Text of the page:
UP AND OVER

GARDENING: A-Z OF REALLY SMALL GARDENS: V IS FOR VERTICAL PLANTING
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The Independent Culture
The sky's the limit;

as our 'Really Small

Gardens' extract reveals

that

flowers bloom shed the

Plants may be grown against walls and fences to create a two-dimensional cover or they may be encouraged to grow into a free-standing feature of the small garden. In either case, they will need to be given support. Traditional obelisks and square-sided columns are ideal for small spaces because they allow plants to grow upwards and not occupy too much floor space.

Most freestanding types are made from metal or timber and many can be simply pushed into the soil, needing no other support provided the chosen plants are neither too tall nor top-heavy. They come in a range of heights to suit to different plants.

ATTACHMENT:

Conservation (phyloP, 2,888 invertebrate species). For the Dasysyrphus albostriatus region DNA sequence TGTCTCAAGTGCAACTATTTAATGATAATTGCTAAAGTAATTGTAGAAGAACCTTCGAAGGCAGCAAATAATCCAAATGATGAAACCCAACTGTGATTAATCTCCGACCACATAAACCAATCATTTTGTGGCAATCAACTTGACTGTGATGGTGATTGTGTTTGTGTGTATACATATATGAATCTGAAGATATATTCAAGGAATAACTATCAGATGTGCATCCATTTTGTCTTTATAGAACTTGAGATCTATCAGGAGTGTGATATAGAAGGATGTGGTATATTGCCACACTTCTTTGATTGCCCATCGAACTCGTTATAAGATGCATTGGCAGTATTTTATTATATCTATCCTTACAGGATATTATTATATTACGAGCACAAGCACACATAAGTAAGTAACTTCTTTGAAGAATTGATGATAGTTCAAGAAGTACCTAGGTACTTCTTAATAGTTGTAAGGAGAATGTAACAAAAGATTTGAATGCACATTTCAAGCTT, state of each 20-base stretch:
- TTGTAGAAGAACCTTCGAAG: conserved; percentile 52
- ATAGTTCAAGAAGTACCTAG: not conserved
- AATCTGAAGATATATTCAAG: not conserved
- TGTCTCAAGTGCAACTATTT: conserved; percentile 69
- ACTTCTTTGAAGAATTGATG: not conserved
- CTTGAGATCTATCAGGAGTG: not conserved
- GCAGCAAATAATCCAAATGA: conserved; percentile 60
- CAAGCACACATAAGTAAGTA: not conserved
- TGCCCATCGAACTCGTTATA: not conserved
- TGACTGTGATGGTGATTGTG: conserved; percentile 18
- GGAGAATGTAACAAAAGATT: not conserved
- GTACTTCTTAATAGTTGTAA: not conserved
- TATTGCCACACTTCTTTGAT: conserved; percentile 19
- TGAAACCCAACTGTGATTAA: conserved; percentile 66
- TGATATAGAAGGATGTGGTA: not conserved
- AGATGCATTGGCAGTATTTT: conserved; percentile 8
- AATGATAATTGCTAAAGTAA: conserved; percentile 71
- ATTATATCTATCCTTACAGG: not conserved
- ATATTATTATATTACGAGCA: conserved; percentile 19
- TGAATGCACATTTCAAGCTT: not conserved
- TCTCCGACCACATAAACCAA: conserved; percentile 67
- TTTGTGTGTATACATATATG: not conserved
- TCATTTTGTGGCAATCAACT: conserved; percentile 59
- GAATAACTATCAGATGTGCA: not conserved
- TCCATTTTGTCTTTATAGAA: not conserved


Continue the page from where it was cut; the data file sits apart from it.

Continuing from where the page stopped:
Wire-framed obelisks are generally slimmer and more delicate in appearance and make ideal supports for climbers such as clematis.

Hollow columns built from timber or plywood can be used as freestanding features in the garden or they may become the upright piers for an arch. If they have open diamond-trellis sides, this allows a rose or clematis to be planted inside.

The traditional "wigwam" support for runner beans can be cheaply made at home from stripped branches or bamboo canes, lashed together with twine or raffia. They look effective for a season supporting lightweight annual or tender climbers such as sweet peas, asarina or Cobaea scandens.

Traditional trellis can also stand alone or be fixed to a wall. Purpose- made panels come in different patterns, like diamond, square or elongated rectangular. Always choose sturdy trellis rather than cheap, flimsy panels. Elaborate curved tops and finials will become a major decorative feature of the garden and may dominate the plants.

If you want plants to be the main attraction, keep to a simple flat-topped design of trellis and stain it a dark or neutral colour. Trellis panels also make slim space dividers for the small garden.

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